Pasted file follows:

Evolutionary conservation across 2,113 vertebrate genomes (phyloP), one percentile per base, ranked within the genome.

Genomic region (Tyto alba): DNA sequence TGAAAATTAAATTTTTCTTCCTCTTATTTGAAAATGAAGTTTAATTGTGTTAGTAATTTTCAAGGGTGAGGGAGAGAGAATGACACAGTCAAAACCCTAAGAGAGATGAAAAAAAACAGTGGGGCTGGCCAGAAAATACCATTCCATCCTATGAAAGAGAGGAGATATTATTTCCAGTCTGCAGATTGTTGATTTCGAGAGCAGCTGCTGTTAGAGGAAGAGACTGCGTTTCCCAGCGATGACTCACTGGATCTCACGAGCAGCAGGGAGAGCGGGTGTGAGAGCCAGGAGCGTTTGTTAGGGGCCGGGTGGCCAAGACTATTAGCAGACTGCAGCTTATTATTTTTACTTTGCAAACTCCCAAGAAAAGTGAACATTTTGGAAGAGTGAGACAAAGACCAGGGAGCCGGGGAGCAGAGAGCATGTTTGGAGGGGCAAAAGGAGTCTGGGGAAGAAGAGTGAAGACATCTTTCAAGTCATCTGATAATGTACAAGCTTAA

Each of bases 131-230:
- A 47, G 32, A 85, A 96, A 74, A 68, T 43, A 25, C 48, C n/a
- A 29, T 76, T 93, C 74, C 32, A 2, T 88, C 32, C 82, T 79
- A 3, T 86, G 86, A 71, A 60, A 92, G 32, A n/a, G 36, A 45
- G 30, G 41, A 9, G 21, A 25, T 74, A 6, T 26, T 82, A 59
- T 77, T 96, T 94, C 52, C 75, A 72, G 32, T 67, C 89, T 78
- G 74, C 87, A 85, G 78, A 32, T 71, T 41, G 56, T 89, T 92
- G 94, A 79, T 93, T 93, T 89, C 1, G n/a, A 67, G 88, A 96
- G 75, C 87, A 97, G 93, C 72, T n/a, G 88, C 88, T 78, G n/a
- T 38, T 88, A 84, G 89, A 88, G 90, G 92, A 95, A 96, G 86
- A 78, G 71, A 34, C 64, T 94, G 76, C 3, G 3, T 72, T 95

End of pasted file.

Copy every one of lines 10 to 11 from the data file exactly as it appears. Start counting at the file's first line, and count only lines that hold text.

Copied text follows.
- G 94, A 79, T 93, T 93, T 89, C 1, G n/a, A 67, G 88, A 96
- G 75, C 87, A 97, G 93, C 72, T n/a, G 88, C 88, T 78, G n/a